According to Market Watch, “The supreme court of the European Union has been drawn into a German battle over whether Facebook’s broad collection of user data is in breach of competition rules, in a landmark challenge threatening the viability of the
June 9, 2021
According to Market Watch, “The supreme court of the European Union has been drawn into a German battle over whether Facebook’s broad collection of user data is in breach of competition rules, in a landmark challenge threatening the viability of the technology giant’s business model.” Facebook and other Big Tech companies have been in the news in recent years for their data collection practices. Some big tech companies are notorious for their less than up front policies on data collection. Because of this, millions have been part of mass scale data collection without their knowledge.
The New York Times stated that “Facebook tracks both its users and nonusers on other sites and apps. It collects biometric facial data without users’ explicit “opt-in” consent.” When this knowledge was made public, millions of users felt betrayed by the platform they loved so much. Millions did not know that connecting with friends and loved ones would lead to a loss of their privacy and personal information.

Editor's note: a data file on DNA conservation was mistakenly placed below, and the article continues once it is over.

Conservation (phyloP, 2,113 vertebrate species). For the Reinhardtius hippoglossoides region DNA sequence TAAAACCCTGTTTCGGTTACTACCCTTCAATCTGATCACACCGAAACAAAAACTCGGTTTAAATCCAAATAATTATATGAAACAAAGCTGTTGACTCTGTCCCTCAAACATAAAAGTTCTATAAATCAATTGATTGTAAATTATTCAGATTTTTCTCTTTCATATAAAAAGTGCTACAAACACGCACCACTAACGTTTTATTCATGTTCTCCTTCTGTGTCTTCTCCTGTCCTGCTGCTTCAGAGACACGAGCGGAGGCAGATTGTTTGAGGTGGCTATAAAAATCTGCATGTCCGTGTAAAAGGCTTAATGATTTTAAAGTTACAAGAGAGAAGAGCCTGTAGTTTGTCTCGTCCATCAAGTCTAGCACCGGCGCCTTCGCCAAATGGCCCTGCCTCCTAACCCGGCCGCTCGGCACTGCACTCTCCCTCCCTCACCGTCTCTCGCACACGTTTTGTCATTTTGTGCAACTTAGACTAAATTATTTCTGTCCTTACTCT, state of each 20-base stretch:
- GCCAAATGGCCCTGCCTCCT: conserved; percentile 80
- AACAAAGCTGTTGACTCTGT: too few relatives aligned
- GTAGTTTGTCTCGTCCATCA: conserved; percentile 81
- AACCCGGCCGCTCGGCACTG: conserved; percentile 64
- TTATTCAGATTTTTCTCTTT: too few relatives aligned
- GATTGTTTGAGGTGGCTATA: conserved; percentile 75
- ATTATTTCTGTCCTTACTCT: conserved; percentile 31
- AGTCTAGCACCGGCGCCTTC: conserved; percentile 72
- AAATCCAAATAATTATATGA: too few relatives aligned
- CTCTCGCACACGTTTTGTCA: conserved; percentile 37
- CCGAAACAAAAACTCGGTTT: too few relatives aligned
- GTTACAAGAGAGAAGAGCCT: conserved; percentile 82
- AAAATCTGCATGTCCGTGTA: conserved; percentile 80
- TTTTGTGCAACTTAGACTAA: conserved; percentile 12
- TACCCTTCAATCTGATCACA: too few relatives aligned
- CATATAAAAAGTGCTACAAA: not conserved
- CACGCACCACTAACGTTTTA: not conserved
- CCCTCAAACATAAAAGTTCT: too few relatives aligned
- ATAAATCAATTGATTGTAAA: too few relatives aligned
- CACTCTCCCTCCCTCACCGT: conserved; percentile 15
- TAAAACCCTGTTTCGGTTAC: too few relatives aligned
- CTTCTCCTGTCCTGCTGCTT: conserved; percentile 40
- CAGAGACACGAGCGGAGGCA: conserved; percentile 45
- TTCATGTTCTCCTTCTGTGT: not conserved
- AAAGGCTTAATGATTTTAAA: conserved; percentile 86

Market Watch commented that many within the EU court had serious questions for Facebook. ‘“The question of whether Facebook is abusing its dominant position…because it collects and uses the data of its users in violation of the GDPR cannot be decided without referring to the ECJ,” said the court, chaired by Prof. Dr. Jürgen Kühnen, in a written statement that has been translated.” The verdict of this EU court ruling has yet to be decided. Whatever the verdict may be billions of Facebook users’ data hangs in the balance until then. According to Statistica, Facebook has nearly 2.6 billion users ranging from ages of 13-100+.
Market Watch also informed that “The regulator said at the time that the social media giant abused its market position by harvesting user data across its platforms, including WhatsApp and Instagram, as well as from third-party services. Facebook was given a year to seek users’ consent for the company to combine personal data across platforms.” Many users do not know that their privacy concerns should span across their data usage and not just their usage on Facebook. Market Watch continued to comment that “The social media giant appealed, and the Higher Regional Court in Düsseldorf suspended the Bundeskartellamt’s order. The regulator appealed to the Federal Court of Justice in Karlsruhe, a higher body, which then overruled the Düsseldorf court’s decision in June 2020 and reinstated the order until the case was settled.” Still, the world watches to see what will happen to Facebook.
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